While talking one day with a dealer in plants in a Medinan suburb, Muhammad advised him to treat his palm trees in particular way. But when he visited the same man sometime afterward, he told the Prophet that he had abandoned the suggested method since it did not yield the best result.Muhammad accepted this response and even advised him that the individual experience must outweigh the advice of a man – even if the man be a prophet.1
Juridically, the advice that Muhammad gave to the gardener is a Hadith and as such it would have an almost absolute value in the opinion of the commentators and doctors of law. Yet Muhammad himself annulled this Hadith against the experience of a simple gardener, thus indicating the primacy of reason and experience in the conduct of worldly affairs.
On the other hand, there is not a single case in which Muhammad had likewise sacrificed a Qur’anic precept to the experience of an individual, not even his own experience. On the contrary, certain incidents from history show his absolute intransigence on this point. He guarded Qur’anic precepts at all costs. We see this particularly in the case of the pilgrimage of the seventh year, which he called off suddenly after having prepared for it meticulously. He abandoned it simply because the revelation decided otherwise, even though it created considerable disorder in the Muslim camp.
Here we have two notions which appear differently from the point of view of the prophet: the notion of his subjective consciousness, which arises out of his human knowledge, and that of Qur’anic consciousness, which is revealed to him. It is necessary to establish a clear distinction between these two notions in order to better clarify the Qur’anic phenomenon.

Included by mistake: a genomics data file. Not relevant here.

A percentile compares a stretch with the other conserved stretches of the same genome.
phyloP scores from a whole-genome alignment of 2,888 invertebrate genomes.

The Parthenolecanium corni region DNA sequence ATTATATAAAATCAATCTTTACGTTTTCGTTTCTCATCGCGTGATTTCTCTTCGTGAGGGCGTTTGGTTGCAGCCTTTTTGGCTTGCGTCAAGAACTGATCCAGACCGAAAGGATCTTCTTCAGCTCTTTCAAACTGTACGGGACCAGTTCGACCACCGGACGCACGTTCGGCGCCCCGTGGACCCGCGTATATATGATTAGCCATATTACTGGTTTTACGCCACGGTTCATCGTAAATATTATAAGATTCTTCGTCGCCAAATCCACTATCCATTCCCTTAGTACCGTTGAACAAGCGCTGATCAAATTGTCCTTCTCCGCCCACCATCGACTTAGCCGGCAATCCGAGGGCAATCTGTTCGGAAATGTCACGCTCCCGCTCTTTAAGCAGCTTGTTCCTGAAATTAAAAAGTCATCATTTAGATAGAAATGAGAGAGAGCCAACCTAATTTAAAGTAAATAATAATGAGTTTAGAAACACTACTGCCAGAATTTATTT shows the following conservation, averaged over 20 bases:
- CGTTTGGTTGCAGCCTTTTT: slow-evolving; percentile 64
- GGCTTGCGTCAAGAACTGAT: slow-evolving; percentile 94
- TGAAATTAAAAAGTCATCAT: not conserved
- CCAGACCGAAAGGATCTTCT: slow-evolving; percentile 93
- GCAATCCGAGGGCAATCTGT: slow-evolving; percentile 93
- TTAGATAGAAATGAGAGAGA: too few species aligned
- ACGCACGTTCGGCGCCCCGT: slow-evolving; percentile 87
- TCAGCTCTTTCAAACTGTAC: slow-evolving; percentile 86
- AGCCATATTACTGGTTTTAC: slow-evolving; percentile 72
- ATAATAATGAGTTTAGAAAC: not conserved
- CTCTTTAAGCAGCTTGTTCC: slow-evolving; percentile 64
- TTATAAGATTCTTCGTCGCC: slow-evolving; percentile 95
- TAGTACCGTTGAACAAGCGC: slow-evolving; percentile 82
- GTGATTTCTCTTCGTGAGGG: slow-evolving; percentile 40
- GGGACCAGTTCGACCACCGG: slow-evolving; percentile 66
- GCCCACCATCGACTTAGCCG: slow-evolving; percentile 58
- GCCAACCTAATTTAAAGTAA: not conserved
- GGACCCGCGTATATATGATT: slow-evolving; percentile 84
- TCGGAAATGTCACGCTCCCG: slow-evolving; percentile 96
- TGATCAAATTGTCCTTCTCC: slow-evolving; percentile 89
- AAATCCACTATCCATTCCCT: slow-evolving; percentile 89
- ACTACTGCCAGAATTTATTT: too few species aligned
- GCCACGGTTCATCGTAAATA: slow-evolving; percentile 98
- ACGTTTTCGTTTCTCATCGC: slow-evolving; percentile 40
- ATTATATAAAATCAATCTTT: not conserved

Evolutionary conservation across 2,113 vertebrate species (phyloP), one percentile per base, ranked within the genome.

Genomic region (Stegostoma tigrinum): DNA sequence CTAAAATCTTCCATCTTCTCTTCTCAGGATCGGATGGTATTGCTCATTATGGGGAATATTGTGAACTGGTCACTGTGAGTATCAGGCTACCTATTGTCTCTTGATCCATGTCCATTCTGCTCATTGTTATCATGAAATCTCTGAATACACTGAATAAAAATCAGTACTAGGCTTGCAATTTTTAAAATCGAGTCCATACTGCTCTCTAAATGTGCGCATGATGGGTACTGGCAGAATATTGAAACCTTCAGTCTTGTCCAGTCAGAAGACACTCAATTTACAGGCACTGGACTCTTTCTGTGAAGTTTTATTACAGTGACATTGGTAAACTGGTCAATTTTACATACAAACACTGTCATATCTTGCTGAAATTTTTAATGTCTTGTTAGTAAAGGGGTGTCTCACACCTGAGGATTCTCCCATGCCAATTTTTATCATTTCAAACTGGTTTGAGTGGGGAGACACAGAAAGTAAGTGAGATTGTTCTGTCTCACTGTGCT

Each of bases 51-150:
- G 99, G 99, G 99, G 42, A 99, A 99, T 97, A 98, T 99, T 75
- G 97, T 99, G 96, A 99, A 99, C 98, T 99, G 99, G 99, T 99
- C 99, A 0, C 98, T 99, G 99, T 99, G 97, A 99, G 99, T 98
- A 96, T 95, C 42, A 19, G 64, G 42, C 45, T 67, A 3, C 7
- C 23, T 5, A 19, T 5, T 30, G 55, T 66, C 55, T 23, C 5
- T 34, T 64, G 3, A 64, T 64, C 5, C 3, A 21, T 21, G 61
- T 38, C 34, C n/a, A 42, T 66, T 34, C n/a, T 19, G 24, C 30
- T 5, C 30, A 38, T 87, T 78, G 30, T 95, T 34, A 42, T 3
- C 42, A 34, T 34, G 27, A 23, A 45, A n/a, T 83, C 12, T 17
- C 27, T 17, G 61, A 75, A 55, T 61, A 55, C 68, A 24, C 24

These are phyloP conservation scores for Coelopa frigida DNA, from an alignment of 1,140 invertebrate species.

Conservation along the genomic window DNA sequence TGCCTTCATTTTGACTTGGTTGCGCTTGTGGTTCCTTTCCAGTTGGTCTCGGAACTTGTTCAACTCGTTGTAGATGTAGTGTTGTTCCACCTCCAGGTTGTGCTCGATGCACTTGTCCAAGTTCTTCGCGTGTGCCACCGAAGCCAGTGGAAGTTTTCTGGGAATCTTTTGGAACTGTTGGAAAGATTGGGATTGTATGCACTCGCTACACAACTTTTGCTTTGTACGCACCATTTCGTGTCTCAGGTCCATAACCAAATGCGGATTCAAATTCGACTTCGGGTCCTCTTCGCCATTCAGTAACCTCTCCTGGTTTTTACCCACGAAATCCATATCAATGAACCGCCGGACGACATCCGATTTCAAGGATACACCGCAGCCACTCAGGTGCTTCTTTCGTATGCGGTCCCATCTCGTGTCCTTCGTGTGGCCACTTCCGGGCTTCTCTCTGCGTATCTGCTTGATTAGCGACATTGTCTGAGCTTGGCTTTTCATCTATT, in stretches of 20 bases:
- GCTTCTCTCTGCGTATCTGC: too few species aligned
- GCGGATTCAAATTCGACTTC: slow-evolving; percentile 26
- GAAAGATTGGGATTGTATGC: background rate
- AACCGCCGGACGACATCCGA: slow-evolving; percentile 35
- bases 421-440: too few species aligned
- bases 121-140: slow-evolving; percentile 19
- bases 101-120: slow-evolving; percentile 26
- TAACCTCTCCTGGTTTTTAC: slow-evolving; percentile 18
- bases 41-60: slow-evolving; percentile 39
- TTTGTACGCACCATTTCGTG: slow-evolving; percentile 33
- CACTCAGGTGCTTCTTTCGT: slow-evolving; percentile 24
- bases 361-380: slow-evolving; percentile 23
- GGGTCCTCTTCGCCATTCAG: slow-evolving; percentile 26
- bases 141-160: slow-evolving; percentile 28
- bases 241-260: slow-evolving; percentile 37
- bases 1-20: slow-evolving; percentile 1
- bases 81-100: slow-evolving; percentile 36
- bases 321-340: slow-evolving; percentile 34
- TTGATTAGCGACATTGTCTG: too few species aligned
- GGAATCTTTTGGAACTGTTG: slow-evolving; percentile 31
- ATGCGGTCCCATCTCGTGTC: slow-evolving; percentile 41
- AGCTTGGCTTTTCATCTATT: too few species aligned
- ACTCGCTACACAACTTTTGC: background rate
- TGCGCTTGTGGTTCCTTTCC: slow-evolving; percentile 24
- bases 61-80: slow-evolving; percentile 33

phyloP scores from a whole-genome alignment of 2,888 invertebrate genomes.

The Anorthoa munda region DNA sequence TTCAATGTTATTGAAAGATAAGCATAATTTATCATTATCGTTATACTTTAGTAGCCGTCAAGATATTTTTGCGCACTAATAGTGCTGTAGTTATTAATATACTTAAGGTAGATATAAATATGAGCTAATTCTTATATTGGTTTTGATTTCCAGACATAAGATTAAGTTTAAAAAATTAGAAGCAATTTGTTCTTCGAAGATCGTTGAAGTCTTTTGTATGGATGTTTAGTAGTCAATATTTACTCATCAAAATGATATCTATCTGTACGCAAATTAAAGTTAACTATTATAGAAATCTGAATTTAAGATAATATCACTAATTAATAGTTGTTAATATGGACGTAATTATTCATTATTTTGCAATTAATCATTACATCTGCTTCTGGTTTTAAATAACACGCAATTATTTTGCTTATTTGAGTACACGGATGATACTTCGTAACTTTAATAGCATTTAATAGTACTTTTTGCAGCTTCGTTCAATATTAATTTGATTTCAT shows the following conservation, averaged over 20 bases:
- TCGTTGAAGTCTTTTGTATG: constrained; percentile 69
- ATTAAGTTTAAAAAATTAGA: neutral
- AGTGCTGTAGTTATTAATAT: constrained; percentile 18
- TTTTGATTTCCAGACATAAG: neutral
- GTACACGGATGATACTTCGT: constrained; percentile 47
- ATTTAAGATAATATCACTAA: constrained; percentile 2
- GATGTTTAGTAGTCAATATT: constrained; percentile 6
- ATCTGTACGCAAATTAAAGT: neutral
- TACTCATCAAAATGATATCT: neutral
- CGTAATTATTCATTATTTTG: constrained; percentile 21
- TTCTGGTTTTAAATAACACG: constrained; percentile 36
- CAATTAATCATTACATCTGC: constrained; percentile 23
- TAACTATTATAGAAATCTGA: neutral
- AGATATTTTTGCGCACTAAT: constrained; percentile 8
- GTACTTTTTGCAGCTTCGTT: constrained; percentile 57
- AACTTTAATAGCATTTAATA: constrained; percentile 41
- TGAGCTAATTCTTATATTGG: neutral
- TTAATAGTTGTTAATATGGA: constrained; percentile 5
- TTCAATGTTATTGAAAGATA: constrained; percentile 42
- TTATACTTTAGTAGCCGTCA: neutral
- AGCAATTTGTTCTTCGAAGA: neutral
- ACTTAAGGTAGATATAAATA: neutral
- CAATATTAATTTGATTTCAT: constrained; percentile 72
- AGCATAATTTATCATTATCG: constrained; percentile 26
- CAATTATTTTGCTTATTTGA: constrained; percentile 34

This distinction is apparent with other prophets, as we saw in the case of Jeremiah when he witnessed Nabi Hanania taking the exact opposite view of his prediction, in reassuring the people of Jerusalem about the intention of God about them. It happened that Hanania, having met Jeremiah, cried to him while breaking the yoke which Jeremiah carried: “This is what Jehovah said: ‘Likewise I will break the yoke of the king of Babylon”. This was in contradiction to all the predictions of Jeremiah. But Jeremiah responded spontaneously, “Amen! May Jehovah do as you say.”
A. Lods, who cites this passage from the Book of Jeremiah in his work. The Prophets of Israel, interprets the peculiar attitude of the prophet in these terms: “He hoped that God had gone back on His predictions.” This is perhaps the only reasonable interpretation to overcome the contradiction which would otherwise appear in the attitude of the prophet. In short, he preached his ominous warnings in the name of Jehovah, and it was likewise in the name of Jehovah, invoked in the oracle of Hanania, that he thought it necessary to remain silent. But this silence was not something revealed to Jeremiah: it was necessarily his own idea. He reckoned that Hanania could have had the inspiration of God. Meanwhile, a revelation came to correct this judgment of the prophet, who began again to predict due consequences of the people’s many sins.
This incident clearly distinguishes Jeremiah’s human thinking in relation to that of the prophet, just as his advice to the plant dealer in the case of Muhammad was an example showing the difference between the thought of the man and the revelation of the prophet. Moreover, the Holy Qur’an indicates the relation between these two notions in the following verse: “And thus did We reveal to thee an inspired Book by Our command. Thou knewest not (before) what the Book was, nor (what) Faith (was), but We made it a light, guiding thereby whom We please of Our servants. And surely thou guidest to the right path.” (Holy Qur’an 42:52)